The Right to Manage and Service Charge arrears

From the date it acquires management, a RTM Company has the right to step into the existing landlord’s shoes under the terms of the leases in order to collect service charges from the leaseholders. However, in some circumstances a RTM Company might find it is unable to recover historic service charge arrears and other costs leading to a serious hole in its budget.

When a RTM Company acquires the Right to Manage, it is entitled to all of the service charges held by the landlord in the service charge account on the acquisition date. However, following the Upper Tribunal Lands Chamber’s decision in OM Ltd v New River Head RTM Co Ltd [2010] the landlord does not have to account for service charge arrears when it hands service charge money over.

If a leaseholder is in arrears prior to the RTM acquisition, the landlord will often use the service charge reserve fund to cover its expenditure and hand over the balance to the RTM Company. As a result the RTM Company inherits a shortfall in the service charge fund which it cannot recover.


As the service charges have been demanded prior to the acquisition of the Right to Manage, the right to recover the arrears remains with the landlord. However, provided it has been able to settle its expenditure, the landlord will have little incentive to take action. To force the landlord’s hand, leaseholders who have paid their reserve fund contributions and in effect funded their debtor neighbours would have to challenge the landlord under s.27A of the Landlord and Tenant Act 1985 on the grounds that they have been asked to contribute more than their fair share towards expenditure. This can be a lengthy process, and there is little the RTM Company can do itself to ensure that it inherits the ‘clean slate’ it is hoping for in the service charge accounts.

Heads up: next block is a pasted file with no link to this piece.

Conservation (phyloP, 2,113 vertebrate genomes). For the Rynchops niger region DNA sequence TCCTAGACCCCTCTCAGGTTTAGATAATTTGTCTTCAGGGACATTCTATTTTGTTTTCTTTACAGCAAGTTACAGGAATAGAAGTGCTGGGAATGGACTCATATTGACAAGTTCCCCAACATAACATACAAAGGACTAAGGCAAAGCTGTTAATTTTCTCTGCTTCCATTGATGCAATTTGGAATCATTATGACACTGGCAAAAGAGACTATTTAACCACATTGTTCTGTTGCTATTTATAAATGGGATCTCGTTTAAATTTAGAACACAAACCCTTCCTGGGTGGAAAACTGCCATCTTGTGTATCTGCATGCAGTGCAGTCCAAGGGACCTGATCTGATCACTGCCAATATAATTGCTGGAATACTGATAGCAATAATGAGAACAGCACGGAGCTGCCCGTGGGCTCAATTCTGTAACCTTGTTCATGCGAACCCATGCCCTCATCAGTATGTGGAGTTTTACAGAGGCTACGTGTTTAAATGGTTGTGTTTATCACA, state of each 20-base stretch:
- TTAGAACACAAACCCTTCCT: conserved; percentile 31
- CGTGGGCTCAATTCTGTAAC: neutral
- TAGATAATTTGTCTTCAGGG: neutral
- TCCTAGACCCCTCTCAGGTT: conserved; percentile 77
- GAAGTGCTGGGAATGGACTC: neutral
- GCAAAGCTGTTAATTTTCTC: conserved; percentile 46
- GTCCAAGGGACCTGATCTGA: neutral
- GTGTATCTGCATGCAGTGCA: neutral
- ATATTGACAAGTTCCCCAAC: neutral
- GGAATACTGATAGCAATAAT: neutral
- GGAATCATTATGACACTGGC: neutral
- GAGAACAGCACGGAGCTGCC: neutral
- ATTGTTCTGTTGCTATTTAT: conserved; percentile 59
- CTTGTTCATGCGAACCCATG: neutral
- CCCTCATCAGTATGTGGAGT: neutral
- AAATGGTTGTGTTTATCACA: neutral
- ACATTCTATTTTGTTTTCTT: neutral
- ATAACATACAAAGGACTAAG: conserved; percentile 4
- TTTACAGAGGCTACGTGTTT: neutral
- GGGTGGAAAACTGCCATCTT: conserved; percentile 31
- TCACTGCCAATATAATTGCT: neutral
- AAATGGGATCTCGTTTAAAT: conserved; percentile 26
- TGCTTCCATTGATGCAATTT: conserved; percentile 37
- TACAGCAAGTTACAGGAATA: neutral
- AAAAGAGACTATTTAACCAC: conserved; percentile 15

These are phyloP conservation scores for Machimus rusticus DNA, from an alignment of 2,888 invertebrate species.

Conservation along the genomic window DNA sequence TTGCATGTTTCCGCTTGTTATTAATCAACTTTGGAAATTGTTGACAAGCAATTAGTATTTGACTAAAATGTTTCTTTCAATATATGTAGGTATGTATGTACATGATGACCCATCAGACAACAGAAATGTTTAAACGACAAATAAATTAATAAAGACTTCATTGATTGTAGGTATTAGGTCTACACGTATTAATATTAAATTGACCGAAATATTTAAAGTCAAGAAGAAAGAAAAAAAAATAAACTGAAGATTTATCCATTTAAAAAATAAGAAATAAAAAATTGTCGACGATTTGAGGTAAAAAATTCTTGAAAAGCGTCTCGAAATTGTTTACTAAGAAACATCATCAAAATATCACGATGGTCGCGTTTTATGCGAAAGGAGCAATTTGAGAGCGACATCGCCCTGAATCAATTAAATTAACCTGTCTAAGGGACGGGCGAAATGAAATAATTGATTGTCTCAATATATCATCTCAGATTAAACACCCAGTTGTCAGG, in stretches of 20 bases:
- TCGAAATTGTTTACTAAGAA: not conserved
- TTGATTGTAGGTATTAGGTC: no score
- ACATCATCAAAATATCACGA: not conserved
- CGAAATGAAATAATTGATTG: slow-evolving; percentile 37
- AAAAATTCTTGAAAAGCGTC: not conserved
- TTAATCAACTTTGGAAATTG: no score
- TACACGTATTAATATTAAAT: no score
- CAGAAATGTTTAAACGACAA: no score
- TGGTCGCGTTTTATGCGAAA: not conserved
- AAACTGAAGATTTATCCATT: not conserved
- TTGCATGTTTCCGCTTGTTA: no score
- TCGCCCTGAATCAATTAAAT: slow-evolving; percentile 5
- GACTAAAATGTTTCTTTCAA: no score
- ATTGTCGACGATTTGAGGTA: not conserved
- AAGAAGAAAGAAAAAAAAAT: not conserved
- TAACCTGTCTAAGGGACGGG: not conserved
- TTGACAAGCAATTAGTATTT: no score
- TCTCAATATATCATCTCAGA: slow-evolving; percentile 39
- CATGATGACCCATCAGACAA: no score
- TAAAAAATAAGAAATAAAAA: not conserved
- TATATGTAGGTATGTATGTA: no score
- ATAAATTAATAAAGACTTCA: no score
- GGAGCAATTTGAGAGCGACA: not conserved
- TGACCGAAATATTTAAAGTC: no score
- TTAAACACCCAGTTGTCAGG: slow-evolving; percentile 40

It is possible for the landlord to assign its right to recover historic arrears to the RTM Company but the RTM Company may be unable to recover the legal costs it incurs in doing so. Following an assignment, the RTM Company is entitled to bring a claim in the county court but is unlikely to be awarded costs where the claim is allocated to the Small Claims Track. The RTM Company might therefore consider whether the lease gives it grounds to recover its costs.

Many leases, however, only allow costs recovery where the cost is incurred in contemplation of forfeiture. Since the RTM Company does not acquire the right to forfeit, it may be unable to rely on such a clause, leaving it unable to recover its costs from the defaulting leaseholder.

For many leaseholders, RTM means the power for residents to decide the level at which service charges are set. However, it would certainly be wise for any leaseholders considering a Right to Manage claim to consider the service charges arrears situation at their building before exercising their rights.

Simon Masters is a Solicitor and Nick Scurfield is a Trainee Solicitor at CG Naylor LLP

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